I am in my 40s, debt free and finally my credit score is excellent. So is it a terrible idea to co-sign my younger sister’s student loan?
Still in her 30s, she is following in our late mother’s footsteps to become a nurse. She recently started a well-respected 14-month accelerated nursing program in New York and should graduate at the end of next summer.
She received some Free Application for Federal Student Aid (FAFSA) funds, but it’s being dispersed over the next few semesters and won’t be enough to cover her next tuition bill this September. Turns out he can’t get any federal scholarships because this isn’t his first degree. So he needs a private loan of $11,000.
We were both caregivers for our mother while she was in the final stages of lung cancer. One good thing about this gutting experience was that my sister found her as a nurse. My sister was 20 at the time and was amazing with mom, who passed away a few years ago. In addition, nursing runs in the family; our mother was a nurse, and we have several cousins and aunts who are nurses.
““We were both caregivers for our mother while she was in the final stages of lung cancer. One good aspect of this gut-wrenching experience was that my sister found her calling as a nurse.“
The younger sister is the baby of the family (there’s a 10-year age difference between us, and I was often like a second mother to her while we were growing up), but she’s not spoiled. She is a worker; something we both get from mom. For example, my sister is keeping costs down while going back to school by living with family and commuting to classes, which is a two-hour round trip each day (sometimes more with traffic) instead of living on campus.
My sister is currently waiting tables on nights and weekends. She is straightening up like in her nursing classes so far. And he recently finished paying off the car he bought years ago, which shows he can commit to paying off debt over the long term.
I have some concerns, though. He still has grad student loan debt; Not sure how much. And I can’t help but worry about how soon she’ll find a job after graduation. He says he can attend his boards right after graduation, and in fact his classes are already preparing him for the exam. But what if it doesn’t?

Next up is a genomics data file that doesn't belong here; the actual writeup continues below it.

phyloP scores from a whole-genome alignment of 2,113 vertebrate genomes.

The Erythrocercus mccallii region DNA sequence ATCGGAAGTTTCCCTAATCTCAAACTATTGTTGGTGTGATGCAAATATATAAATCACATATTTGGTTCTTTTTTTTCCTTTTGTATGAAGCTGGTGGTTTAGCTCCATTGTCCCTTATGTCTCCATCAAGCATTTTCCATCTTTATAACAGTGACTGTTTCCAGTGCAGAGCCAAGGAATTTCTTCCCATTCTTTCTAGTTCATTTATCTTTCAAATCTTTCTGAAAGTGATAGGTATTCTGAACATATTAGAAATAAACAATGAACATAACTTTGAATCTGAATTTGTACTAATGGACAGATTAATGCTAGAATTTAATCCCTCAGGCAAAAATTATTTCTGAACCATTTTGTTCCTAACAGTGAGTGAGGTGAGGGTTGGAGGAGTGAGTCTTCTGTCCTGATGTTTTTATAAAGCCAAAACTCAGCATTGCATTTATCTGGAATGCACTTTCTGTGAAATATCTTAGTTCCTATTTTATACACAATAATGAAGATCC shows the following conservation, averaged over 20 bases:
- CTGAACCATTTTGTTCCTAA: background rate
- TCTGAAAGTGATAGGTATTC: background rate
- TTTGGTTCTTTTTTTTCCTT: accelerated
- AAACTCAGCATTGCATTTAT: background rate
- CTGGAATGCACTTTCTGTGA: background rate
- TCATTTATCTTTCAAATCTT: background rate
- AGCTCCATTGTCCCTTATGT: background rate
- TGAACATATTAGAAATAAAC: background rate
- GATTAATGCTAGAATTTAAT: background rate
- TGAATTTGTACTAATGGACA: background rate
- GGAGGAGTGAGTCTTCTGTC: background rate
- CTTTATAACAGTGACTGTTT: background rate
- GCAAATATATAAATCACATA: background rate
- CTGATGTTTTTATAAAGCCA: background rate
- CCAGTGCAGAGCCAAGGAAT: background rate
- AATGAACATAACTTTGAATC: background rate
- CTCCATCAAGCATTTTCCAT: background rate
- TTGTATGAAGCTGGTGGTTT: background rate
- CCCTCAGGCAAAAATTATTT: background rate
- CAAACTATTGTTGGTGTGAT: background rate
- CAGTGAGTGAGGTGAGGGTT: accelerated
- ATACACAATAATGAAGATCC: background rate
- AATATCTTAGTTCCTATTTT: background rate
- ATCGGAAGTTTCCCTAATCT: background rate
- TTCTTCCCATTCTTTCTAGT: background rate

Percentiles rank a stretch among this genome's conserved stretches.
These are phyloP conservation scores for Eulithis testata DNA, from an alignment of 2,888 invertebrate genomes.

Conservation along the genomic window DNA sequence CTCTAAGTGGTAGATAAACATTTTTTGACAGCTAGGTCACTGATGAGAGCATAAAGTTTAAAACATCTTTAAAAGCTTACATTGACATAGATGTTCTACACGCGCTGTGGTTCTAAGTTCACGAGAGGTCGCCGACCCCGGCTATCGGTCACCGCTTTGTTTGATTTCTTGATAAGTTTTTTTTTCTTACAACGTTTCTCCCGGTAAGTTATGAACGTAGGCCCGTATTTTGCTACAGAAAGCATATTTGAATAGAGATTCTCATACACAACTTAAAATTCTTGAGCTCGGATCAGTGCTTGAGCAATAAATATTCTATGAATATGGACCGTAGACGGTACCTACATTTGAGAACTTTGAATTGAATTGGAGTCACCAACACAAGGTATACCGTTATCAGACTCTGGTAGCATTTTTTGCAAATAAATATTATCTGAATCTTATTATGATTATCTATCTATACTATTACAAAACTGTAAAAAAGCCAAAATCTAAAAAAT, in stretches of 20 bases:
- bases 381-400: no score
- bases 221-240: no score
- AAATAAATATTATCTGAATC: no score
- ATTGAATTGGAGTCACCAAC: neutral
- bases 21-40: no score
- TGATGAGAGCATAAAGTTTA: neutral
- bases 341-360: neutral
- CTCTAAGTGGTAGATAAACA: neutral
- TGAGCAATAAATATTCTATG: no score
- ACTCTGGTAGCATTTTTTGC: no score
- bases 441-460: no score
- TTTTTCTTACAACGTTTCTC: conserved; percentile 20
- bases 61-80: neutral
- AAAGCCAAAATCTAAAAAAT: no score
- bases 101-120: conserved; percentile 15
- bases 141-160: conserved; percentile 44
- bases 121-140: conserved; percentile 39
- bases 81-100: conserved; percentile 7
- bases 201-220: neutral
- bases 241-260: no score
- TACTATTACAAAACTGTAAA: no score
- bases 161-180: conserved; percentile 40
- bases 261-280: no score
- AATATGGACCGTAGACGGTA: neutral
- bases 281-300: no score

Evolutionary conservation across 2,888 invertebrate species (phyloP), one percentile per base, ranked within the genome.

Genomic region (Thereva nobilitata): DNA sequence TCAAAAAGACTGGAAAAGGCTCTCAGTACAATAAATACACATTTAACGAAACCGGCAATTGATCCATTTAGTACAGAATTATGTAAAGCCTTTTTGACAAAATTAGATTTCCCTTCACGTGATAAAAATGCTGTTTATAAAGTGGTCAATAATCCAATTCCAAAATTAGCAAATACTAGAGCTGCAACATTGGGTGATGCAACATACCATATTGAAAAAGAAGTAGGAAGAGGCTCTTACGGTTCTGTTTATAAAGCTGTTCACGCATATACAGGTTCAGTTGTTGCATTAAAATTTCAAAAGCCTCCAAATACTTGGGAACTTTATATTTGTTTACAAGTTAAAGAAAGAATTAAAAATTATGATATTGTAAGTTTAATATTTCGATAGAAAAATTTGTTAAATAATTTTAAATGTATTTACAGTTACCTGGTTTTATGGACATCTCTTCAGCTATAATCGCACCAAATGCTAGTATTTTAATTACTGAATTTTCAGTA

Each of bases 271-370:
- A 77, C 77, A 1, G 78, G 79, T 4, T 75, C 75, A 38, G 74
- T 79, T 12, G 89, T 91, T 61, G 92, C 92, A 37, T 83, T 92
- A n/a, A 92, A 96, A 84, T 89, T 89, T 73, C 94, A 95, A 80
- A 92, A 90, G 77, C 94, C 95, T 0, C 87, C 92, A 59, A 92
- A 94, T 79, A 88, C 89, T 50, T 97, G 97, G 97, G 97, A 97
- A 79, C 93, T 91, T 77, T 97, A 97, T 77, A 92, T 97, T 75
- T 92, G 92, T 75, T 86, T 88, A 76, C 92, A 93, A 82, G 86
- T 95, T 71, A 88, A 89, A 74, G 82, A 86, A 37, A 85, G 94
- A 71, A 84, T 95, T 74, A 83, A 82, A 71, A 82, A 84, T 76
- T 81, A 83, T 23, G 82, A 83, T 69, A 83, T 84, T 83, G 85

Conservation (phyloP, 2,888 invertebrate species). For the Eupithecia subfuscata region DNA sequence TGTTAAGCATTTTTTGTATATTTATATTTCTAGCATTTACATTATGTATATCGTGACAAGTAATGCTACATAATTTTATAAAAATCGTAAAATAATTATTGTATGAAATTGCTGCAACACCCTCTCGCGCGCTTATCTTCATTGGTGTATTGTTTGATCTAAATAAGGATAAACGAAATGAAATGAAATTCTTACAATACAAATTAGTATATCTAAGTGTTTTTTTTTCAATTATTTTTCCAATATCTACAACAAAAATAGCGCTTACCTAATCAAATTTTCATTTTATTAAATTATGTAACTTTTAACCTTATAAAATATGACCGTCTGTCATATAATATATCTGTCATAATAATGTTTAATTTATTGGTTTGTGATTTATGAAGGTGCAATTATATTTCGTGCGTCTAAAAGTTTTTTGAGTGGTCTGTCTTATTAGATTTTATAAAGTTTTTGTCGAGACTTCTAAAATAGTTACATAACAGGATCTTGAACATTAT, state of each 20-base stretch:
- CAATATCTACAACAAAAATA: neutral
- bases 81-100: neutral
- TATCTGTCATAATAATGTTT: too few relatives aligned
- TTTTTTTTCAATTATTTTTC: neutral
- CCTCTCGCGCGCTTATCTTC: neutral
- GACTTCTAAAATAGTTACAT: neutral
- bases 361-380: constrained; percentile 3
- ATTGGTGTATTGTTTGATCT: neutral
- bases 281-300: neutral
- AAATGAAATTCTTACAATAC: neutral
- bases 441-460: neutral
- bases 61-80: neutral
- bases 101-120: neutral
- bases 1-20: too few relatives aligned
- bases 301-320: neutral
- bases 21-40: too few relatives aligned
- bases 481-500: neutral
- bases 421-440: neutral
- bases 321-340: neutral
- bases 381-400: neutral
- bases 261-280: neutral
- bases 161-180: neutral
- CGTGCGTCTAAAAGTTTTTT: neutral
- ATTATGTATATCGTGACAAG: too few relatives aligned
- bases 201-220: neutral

However, the younger sister is confident that she will find a job right after school in New York, where she can make six figures. (And he notes that New York is projected to face a shortage of nearly 40,000 nurses by 2030.) But what if it doesn’t? Part of their pitch to me is also that once I make my first 12 months of payments on this loan, I will be released as a co-signer.
““My sister is keeping costs down while she goes back to school by living with family and commuting to classes, which is a two-hour round trip every day.”“
So I want to help, especially since our mother and grandparents are dead, and there is no one else in our immediate family who is in a position to co-sign. Also, I know in my heart that this is what our mother would have wanted.
But I have to confess that I worry about how I might be putting myself at risk by co-signing. Does that make me a jerk, or worse, a bad sister? I am also engaged and was about to start planning the wedding. That should probably put those plans on hold. I worry about going from “no debt” to “tens of thousands in student loans and wedding debt” practically overnight.
Big sister stressed out
Dear Stressed Big Sister,
You and your sister are your mother’s daughters.